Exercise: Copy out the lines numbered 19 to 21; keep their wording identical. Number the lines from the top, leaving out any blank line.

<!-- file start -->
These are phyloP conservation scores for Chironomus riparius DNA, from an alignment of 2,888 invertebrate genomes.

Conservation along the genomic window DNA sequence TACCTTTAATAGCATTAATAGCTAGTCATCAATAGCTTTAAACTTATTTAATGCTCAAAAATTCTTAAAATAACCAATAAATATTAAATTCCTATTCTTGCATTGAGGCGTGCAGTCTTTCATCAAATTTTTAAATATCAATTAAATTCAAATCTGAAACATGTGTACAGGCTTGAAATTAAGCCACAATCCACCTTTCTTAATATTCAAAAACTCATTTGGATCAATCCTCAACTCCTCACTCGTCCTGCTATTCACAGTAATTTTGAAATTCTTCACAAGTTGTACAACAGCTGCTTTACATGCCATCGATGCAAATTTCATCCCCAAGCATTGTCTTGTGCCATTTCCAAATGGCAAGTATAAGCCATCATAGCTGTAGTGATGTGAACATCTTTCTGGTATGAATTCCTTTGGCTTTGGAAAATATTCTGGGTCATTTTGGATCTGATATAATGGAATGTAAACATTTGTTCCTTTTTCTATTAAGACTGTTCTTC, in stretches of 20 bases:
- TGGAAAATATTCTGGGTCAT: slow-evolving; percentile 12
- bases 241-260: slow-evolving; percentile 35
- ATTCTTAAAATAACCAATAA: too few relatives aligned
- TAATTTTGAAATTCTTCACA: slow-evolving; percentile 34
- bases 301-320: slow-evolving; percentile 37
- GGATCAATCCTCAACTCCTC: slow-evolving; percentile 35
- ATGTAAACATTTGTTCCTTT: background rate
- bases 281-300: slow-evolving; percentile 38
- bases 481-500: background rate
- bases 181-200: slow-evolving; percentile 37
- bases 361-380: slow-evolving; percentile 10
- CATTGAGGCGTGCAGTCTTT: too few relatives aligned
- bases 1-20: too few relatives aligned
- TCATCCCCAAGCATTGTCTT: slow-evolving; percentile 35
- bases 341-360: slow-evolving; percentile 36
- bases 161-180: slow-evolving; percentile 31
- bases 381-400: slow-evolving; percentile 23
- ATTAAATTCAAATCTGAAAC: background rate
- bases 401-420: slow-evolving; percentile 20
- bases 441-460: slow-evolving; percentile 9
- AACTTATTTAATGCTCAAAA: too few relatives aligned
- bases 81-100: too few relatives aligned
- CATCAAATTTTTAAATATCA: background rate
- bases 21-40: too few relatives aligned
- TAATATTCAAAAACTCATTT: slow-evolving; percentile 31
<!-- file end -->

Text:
- bases 381-400: slow-evolving; percentile 23
- ATTAAATTCAAATCTGAAAC: background rate
- bases 401-420: slow-evolving; percentile 20